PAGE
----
The Virginia House of Delegates will vote today on a bill that has been cleverly nicknamed the “Tim Tebow Bill” after the very popular current Denver Broncos quarterback who was a homeschooled student that played football for his local high school. The bill would allow for homeschooled students to participate in sports, debate, drama, etc. at their local high schools. Those opposed to the bill cite the fact that students who attend public school have standards they must meet to be eligible, specifically passing 5 classes, following school rules or meeting a GPA requirement. There is no such standard for homeschooled students. Opposition also notes that the bill creates a different set of circumstances for home school students to participate that is “unfair” to students who attend the public school. Supporters of the bill say they pay taxes to public schools and should be allowed to participate. If not, one man suggested, he would like a tax credit. The Virginia High School League and VA Homeschoolers met before in 1997 and 2007 to draft language but both times were voted against.
I spoke to Chad Knowles, VHSL Central Region Chairman and member of the Board of Directors who believes that “those individuals passing this bill have not thought about the ramifications of local high schools and their student’s ability to play”. This includes a different level of eligibility and accountability. Mr. Knowles also suggested that this would open the door for private school students to also possibly gain eligibility to play for public schools.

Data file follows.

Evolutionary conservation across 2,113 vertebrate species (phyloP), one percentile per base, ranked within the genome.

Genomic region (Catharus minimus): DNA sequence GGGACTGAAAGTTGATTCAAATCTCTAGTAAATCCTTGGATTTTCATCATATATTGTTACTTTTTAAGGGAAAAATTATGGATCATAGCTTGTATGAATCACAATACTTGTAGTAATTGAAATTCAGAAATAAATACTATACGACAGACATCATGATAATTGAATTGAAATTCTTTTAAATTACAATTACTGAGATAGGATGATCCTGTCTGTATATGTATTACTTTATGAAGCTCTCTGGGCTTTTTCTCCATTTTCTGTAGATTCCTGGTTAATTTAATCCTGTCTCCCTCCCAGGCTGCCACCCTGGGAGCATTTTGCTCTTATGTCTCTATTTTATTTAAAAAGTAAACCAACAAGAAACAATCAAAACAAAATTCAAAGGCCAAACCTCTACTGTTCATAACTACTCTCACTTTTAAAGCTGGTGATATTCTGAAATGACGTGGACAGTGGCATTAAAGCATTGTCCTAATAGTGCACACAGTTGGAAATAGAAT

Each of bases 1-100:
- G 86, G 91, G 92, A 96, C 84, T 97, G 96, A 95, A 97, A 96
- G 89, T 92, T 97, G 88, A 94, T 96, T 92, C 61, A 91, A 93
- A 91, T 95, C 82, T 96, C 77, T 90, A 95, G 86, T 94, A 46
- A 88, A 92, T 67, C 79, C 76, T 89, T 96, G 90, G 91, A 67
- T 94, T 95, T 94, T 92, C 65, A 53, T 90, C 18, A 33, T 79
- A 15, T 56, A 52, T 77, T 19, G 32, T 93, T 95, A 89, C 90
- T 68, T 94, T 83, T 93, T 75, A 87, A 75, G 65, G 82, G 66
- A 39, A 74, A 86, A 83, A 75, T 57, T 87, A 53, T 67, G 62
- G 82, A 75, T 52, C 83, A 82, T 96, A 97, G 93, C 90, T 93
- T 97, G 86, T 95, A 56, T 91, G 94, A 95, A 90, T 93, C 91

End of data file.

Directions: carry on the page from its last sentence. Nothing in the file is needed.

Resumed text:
This redistributive policy would shift power from the public schools to the homeschooled students. Public schools would no longer be allowed to exclude the homeschooled students from extracurricular school activities.
I am not personally opposed to the bill. I am fine with allowing homeschooled students the opportunity to try out for a team and even to play. I would like to see a set of standards in place that define academic eligibility for students not currently attending the public school.
If passed, the school would need to educate its coaches, students and community on the likelihood of homeschool students joining their teams. We would need to create a positive climate for the new students. We would need to meet with the homeschool parents to explain eligibility, practice, travel and fee requirements. Educating all stakeholders would be imperative during the transition.
I am all for giving everyone equal opportunity and for adding a quality contribitor to a team. I am worried about costing a spot to one of our students and making sure that everyone is treated fairly. I appreciate adding to the diversity of our school and exposing students to new perspectives. The key would be communicating openly with everyone involved and welcome the new students to our schools.